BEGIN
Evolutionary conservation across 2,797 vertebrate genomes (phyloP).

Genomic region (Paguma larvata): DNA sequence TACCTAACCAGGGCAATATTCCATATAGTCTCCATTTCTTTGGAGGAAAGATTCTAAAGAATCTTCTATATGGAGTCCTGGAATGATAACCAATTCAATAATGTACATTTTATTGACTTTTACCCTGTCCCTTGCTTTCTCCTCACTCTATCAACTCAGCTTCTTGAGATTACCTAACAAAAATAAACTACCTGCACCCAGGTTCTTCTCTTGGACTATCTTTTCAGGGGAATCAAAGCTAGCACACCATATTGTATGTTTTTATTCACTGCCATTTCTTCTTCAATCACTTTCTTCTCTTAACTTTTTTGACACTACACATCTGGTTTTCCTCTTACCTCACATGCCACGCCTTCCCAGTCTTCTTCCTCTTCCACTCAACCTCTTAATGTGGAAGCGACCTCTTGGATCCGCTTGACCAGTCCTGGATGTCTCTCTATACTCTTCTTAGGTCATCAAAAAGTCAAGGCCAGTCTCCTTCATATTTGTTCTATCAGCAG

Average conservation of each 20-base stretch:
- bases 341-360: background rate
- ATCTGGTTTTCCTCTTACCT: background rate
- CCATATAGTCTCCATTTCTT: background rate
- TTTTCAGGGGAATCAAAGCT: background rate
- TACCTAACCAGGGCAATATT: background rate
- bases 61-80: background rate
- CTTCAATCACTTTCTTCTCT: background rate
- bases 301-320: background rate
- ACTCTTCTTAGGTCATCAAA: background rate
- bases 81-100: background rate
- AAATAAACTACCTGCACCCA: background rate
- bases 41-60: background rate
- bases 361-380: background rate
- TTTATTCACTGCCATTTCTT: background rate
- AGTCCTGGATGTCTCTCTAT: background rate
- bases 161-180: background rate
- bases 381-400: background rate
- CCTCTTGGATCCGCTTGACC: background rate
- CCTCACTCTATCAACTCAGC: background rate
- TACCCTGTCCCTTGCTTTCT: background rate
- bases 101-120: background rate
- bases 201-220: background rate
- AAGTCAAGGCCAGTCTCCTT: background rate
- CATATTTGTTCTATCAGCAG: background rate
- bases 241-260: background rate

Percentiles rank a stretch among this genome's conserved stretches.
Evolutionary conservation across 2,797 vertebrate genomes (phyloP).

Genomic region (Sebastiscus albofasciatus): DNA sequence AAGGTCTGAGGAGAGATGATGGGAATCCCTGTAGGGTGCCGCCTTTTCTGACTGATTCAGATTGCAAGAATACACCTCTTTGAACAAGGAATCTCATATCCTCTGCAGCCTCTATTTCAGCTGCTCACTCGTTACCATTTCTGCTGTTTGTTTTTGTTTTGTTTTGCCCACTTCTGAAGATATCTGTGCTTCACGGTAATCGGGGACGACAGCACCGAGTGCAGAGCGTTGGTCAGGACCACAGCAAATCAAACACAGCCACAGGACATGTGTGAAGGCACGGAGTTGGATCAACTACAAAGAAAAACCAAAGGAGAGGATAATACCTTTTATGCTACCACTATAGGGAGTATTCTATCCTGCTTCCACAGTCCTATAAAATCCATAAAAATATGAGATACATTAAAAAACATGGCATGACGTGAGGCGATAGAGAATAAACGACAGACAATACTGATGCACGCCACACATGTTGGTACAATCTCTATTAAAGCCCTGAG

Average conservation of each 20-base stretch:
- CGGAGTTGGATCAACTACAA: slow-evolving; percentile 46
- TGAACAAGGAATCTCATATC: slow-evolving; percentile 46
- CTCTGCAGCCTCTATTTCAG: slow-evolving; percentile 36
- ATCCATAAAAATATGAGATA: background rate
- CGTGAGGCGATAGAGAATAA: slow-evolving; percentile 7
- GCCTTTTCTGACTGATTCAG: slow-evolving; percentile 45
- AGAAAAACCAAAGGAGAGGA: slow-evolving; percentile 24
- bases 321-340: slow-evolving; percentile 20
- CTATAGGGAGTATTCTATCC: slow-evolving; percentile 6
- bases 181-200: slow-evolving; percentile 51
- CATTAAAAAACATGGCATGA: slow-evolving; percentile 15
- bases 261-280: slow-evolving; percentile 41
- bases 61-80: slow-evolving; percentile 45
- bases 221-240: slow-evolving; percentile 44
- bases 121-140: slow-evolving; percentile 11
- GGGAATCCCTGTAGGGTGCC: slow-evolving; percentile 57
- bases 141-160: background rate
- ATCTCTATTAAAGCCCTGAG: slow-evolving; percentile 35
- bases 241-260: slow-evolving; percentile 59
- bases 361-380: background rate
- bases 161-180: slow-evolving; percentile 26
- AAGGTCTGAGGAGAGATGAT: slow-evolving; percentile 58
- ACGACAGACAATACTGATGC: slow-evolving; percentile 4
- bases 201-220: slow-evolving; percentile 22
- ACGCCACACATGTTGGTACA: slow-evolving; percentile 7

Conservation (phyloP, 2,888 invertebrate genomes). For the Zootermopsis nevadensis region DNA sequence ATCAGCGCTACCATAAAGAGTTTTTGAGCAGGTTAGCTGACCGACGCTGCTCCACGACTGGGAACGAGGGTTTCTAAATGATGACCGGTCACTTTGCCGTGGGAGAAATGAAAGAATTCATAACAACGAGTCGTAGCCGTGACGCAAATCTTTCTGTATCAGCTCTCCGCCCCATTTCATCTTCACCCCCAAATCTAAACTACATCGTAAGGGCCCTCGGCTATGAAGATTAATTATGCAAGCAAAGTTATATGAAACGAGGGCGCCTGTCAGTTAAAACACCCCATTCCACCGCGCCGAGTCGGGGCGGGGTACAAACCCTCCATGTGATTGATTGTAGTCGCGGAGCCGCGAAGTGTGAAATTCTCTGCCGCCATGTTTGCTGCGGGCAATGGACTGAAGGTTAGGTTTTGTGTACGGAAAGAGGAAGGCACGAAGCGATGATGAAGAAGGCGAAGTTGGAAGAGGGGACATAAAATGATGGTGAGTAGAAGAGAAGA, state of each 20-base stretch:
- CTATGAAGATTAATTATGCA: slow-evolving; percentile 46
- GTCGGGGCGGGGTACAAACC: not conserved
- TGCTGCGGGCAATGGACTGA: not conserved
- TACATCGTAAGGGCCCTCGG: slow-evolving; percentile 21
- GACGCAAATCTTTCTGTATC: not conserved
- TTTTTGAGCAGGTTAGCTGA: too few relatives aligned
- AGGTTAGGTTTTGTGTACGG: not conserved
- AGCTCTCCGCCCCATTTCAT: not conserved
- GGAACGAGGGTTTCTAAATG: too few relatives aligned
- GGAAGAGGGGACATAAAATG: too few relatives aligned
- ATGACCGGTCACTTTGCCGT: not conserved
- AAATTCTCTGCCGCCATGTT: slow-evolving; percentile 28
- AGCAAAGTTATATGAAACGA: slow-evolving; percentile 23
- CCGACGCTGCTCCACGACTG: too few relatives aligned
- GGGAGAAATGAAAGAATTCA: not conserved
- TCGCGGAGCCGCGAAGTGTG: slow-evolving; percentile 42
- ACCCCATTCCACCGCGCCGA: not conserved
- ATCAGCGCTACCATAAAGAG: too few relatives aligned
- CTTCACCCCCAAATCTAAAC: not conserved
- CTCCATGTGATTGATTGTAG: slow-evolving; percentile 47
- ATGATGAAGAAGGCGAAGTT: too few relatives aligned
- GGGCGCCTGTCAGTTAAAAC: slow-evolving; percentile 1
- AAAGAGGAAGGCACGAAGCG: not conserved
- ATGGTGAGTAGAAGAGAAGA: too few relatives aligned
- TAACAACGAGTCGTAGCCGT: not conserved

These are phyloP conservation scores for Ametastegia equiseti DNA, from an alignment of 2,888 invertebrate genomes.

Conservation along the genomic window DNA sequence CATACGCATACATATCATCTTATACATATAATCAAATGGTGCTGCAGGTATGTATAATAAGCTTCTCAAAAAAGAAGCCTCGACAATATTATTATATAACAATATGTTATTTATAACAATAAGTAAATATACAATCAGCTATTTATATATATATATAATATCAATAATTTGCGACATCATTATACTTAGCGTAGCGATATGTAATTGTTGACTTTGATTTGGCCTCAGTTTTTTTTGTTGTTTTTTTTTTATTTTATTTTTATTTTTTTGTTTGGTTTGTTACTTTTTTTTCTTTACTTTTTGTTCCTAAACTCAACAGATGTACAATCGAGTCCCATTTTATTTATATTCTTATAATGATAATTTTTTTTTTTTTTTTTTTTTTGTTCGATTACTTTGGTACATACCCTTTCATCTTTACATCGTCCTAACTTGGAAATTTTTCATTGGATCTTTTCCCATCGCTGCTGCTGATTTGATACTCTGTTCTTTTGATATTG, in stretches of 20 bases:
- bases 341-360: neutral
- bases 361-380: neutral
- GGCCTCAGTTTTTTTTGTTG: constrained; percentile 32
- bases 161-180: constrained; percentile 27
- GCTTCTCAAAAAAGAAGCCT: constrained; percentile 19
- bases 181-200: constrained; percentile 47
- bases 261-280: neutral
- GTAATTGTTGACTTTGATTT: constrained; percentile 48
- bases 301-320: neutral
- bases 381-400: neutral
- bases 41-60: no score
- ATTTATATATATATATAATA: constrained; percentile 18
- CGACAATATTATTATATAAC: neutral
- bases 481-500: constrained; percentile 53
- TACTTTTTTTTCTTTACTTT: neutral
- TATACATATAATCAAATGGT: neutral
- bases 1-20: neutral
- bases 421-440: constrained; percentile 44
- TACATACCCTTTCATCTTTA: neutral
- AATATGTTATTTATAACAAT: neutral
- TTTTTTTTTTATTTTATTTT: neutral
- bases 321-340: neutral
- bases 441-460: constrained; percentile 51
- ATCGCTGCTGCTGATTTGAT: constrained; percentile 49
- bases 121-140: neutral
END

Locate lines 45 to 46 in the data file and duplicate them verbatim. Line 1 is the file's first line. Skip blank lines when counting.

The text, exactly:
- bases 61-80: slow-evolving; percentile 45
- bases 221-240: slow-evolving; percentile 44